It's sometimes hard to find a lawyer to represent a single tenant in a landlord/tenant dispute, often because it's not cost-effective to hire an attorney.
You may be able to get the legal help you need through low-cost legal resources in your area, including:
- A local tenant's union
- Your state Attorney General's Office (ask for help under consumer protection laws on landlord-tenant matters)
- Government-funded legal service providers in your area who take tenant cases on a sliding fee scale or if you make below a certain amount of income
- City government offices that enforce the city's landlord-tenant ordinances
If there is several months' worth of rent involved, or you know of other tenants who are having similar problems with the same landlord, you may be able to find an attorney to take your case on a hourly basis.
Besides working with certain types of clients, it is common for lawyers to concentrate their practices on either real estate transactions, such as negotiating leases or sales, or lawsuits related to those issues. Choose the lawyer who can best serve your needs.
Searching for the Right Lawyer
You'll want to find out every thing you can about the lawyers and then do some initial screening to narrow your list to three or four candidates.
Lawyers.com offers resources to help you find a lawyer. You can access biographical information and lawyer ratings, along with contact information. A broader internet search can provide news items and law firm web sites. Law firm web sites often give information on the types of clients the firm works with, and on past cases. You're also likely to find information on the area of law the lawyer focuses his or her practice on. Look at the biographies and web sites for the lawyers and their law firms. Do they appear to have expertise representing tenants? Other search criteria includes:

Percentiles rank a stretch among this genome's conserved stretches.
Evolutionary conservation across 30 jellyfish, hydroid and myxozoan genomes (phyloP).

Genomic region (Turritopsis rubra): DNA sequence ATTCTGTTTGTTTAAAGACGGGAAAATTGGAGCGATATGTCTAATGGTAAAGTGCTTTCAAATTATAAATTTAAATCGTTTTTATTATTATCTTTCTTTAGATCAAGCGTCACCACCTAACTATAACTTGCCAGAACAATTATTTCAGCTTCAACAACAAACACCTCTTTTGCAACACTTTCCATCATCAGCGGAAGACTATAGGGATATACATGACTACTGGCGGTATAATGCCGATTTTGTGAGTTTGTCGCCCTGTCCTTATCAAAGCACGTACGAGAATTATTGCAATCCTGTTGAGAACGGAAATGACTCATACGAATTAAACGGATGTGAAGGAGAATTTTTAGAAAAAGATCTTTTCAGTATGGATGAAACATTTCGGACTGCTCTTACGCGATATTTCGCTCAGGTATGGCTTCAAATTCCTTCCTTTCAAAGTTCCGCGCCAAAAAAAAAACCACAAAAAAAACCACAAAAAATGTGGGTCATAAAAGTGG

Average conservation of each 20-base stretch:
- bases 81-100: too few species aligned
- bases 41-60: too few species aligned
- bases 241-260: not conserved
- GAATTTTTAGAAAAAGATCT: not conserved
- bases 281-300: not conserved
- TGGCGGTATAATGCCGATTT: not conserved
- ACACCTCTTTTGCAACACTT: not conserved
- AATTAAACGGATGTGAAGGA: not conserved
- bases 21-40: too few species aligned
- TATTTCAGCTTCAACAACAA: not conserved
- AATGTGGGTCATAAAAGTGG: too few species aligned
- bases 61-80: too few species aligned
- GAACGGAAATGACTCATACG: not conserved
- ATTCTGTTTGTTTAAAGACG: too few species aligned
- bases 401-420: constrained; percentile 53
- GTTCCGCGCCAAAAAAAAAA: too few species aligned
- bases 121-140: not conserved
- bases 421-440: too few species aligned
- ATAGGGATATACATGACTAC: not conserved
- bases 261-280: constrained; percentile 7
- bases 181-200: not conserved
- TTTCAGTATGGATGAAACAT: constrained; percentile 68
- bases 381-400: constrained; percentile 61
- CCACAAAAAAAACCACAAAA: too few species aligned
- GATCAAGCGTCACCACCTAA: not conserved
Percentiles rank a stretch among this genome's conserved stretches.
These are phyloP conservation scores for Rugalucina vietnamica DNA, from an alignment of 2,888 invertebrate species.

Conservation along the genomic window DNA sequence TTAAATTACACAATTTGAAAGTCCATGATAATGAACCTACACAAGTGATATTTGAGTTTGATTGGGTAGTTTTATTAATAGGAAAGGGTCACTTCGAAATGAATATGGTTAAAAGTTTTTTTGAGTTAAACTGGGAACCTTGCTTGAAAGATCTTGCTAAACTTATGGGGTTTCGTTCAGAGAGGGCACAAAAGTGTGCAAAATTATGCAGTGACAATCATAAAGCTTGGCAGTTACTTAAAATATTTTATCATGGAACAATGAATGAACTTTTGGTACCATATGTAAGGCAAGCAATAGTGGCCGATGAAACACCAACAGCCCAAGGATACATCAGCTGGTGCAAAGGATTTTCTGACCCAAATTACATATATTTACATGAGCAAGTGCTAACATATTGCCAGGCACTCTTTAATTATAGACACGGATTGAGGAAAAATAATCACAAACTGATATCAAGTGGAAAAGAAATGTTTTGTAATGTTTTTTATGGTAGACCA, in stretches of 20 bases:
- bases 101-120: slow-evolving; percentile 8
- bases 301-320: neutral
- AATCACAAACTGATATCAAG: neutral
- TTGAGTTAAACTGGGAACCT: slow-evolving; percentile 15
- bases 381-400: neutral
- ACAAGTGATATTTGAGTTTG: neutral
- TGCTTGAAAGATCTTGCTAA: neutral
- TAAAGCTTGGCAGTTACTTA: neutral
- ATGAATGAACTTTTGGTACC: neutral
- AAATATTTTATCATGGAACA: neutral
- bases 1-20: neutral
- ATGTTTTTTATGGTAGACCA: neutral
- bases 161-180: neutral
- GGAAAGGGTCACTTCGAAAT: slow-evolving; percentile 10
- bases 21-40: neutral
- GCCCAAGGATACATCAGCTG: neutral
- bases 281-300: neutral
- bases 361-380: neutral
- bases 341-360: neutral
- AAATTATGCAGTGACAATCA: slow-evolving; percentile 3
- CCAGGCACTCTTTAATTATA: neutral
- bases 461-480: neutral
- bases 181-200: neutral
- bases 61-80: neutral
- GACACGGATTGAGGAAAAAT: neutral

- You will probably want to hire a lawyer with at least a few years of experience
- Lawyers who represent landlords, contractors, developers, banks and financial institutions may not represent consumers with problems in this area. If you're not sure what type of client the lawyer represents, call the lawyer's office and find out
- Look for a list of representative clients. Are they the types of clients that you would want your lawyer representing?
- Search the internet under the name of the lawyer and his or her law firm. Can you find any articles, FAQs or other informational pieces that the lawyer has done that give you a level of comfort?
- Ask other people if they have heard of the lawyers and their opinions
- Check with your state's bar association or licensing board to check the status of the lawyer's license
- Check out the yellow pages of your telephone directory. If the lawyer advertises, is the ad compelling, helpful and tasteful?
- Check out local papers and news web sites for publicity about the lawyer or the cases that he or she has handled
- Check if the lawyer is affiliated with bar associations related to real estate or landlord-tenant law. Membership in community business groups such as the chamber of commerce may be a good sign, depending on your case
- Try to find a lawyer with a convenient location
- Ask for and check out references before hiring the lawyer; ask for past clients, if possible. You're looking for comment on the lawyer's skills and character
- Ask about conflicts of interest. The lawyer may not be able to take your case if he or she represents opposing parties
- Ask for a copy of a firm brochure and promotional materials that the firm may have. They're a good crosscheck to use with your other references
Making Your Decision
Ask to be provided with a copy of the lawyer's retainer agreement and have it explained to you before deciding on retaining the lawyer or the lawyer's law firm. Hiring the lawyer means spending money and other resources, so be sure you understand your agreement. You can be confident about getting the legal help you need to solve your problem.